Why only Kurla? The whole of old Bombay, except the narrow strip of British and Parsi thugs from Malabar Hill to the Fort profiting from the opium trade with China — the entire city really — was nothing but factories and the surrounding labour tenements — chawls. From Girgaum Chowpatty, via the mid-section of Parel, Dadar, Sion, Kurla, etc to far areas like Ghatkopar, Malad, Mulund and Vikhroli. Now the factories are all dead or gone. Malls and Multiplexes have come. Chawls had sensed the winds of change early and had slowly converted, using instincts of organized labour, to 3-storey Co-op. housing societies, as their workers too had changed in the next generation from the underclass, collarless and blue-collar to middle-class white-collar who now move around on motorbikes, with laptops inside appropriately designed backpacks. On full moon days or even without full moon the working class of the city has built, using the lunar calendar and melas and temples and dargahs, its economic trenches and ramparts for a protracted defensive warfare against the Animal Spirits of the corporate oligarchies of India ceremonially unleashed by Manmohan Singh in 1991. Hm, come to it, this is not only about Mumbai either.
The single, most powerful word today, in media and government spheres is: Market. It is the Name of the Dominant God today, in India and the world, and all older “national” gods have become its subservient vaahans –vehicles, very much like the earlier tribal totemic gods had done with the “national” gods. It reigns globally, imperially, realtime, and 24×7; and it uses the Solar Calendar.
Which people in India have come under its way? Recently some think tank in Singapore or Sweden, or Sarajevo had estimated India’s middle class as 30 million – 3 crore people – and there was widespread outrage and consternation; even the FM had to issue a Statement. But that is nothing. We have always known the figure more or less. Total central govt employees, both civil and military, including retired pensioners are around 1.5 crore. Add the police and paramilitary forces and state government employees of about the same number, it becomes 3 crores. Add all private sector employees of about 2 crore and the total kitty is 5 crore people. These are the catchment of Market. That is all. If we then add the odd rural people employed in organized kulak agriculture/horticulture and all transportation and all shops, and workshops, another 5 crore can be added at best. So 10 crore – less than 10% of India’s population — is the catchment of Market Forces, and use Solar Calendar to live lives that are poor imitations of the American Idol template. This narrow segment of the population is the India seen by the World Bank, G-8, Boeing, General Motors, Monsanto, Shell, Burger King, Cola Cola, Star TV, Nike – that lot. This is the India that dominates the Idea of India and foreshortens it. This thin crust is the bankable of India, the Visible India – credible or incredible – ruled by 24×7 solar calendar.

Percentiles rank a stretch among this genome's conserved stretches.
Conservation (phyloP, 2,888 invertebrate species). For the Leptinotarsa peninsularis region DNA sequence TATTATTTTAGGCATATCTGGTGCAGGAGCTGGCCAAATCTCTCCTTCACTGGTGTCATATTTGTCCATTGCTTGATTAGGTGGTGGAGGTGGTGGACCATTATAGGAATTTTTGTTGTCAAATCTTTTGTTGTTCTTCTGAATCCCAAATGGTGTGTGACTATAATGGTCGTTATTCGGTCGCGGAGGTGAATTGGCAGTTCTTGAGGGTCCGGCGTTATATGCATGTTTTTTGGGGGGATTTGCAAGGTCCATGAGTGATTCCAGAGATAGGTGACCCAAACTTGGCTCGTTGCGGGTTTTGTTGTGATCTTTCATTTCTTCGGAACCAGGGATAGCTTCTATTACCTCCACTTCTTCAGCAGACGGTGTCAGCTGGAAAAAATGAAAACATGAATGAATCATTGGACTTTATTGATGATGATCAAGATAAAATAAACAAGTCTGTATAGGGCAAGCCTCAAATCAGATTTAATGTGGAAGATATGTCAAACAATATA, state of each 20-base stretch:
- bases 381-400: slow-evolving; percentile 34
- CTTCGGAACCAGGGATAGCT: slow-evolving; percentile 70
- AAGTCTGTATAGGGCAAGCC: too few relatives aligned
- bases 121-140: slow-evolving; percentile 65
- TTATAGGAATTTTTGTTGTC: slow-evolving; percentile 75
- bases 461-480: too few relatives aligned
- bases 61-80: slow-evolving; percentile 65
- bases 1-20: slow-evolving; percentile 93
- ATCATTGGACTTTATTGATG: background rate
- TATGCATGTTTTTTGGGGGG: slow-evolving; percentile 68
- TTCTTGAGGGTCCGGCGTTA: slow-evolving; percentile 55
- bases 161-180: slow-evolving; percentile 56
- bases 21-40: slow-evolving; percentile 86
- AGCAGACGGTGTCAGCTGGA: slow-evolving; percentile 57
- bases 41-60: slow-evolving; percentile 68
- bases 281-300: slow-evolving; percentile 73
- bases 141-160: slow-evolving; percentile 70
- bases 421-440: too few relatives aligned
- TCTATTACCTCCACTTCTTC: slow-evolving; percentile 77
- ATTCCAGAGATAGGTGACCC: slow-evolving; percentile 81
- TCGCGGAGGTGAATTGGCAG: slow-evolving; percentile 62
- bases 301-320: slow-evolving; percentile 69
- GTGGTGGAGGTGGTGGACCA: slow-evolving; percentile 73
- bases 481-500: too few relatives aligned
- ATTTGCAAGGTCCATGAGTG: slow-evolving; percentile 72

The Purnima markets at Prabhadevi Lane represent the Invisible India, 90% of the people of this Jambudwipa – from Phagwara, through Pilibhit, Purnea and Parbhani to Perambudur. Mercifully left out of most of the wordy privileges of the Constitution, the pompous Institutions of governance of democracy, the deep calculations of the global think tanks and the bloodsucking machinations of the Markets, this Invisible India hangs on to its ancient lunar calendar, labours on month by month with the waxing and waning of the moon and of their fickle fortunes, fights and survives in the gaps, penumbras and interstices of the Orwellian juggernaut called the Economy. Births, marriages, deaths take place along old patterns. Even the local money lenders, using monthly interest rates, do not really ever get rich and buy a Mercedes or more away to Mumbai – they stay on in the same old villages; at best make a 2-storey house there. Is this a small space? Is this a small and trivial phenomenon? No. Quite the opposite. This 90% Invisible India is the real dark matter of this land surviving for centuries despite all odds under a lunar calendar.
We knew this all along, of course, at the back of our minds – luckily still out of reach of the media overkill, the stultifying 360 degree badgering of Market Forces which makes up more Orwellian things like Discourse or ,lately, Narrative. Not only we, but 90% of the world – from Bagota, through Botswana, Bosnia, Burdwan to Borneo – get to know it afresh every day simply from our working life. That the 24×7, global, Markets That Never Sleep, or Where The Sun Does Not Set, where the Solar Calendar rules,digitally exact, all these are only skin deep and work only for 10% of this planet’s people.
What we don’t quite realize is that this 10% world of the Solar Calendar is not a big deal. It has a shallow hold on the world. Its frontages and masquerades and parades are overwhelming and mind numbing, yes, but if we avert our eyes from the wide angled glare of its narratives and disourses, we find that most of world – 90% actually — has slipped through its grasp, even in today’s Late Capitalism stage. The full moon bazaar in Prabhadevi Lane is the living proof — for those who need this proof. Things are not so bad! The demise of the Soviet Union is not the end of the world. May be it is a blessing actually. History has not ended at all. Far from it. It is yet to begin really. Long live lunar calendars.
I see a woman running a vada-paav roadside stall, finally sitting down tired at the end of a hard day of making and selling the stuff, chatting with another woman, may be her last customer and friend. They are smiling, spent, content. The moon has risen up clear in the sky, beyond and above the tall skyscrapers under construction all around.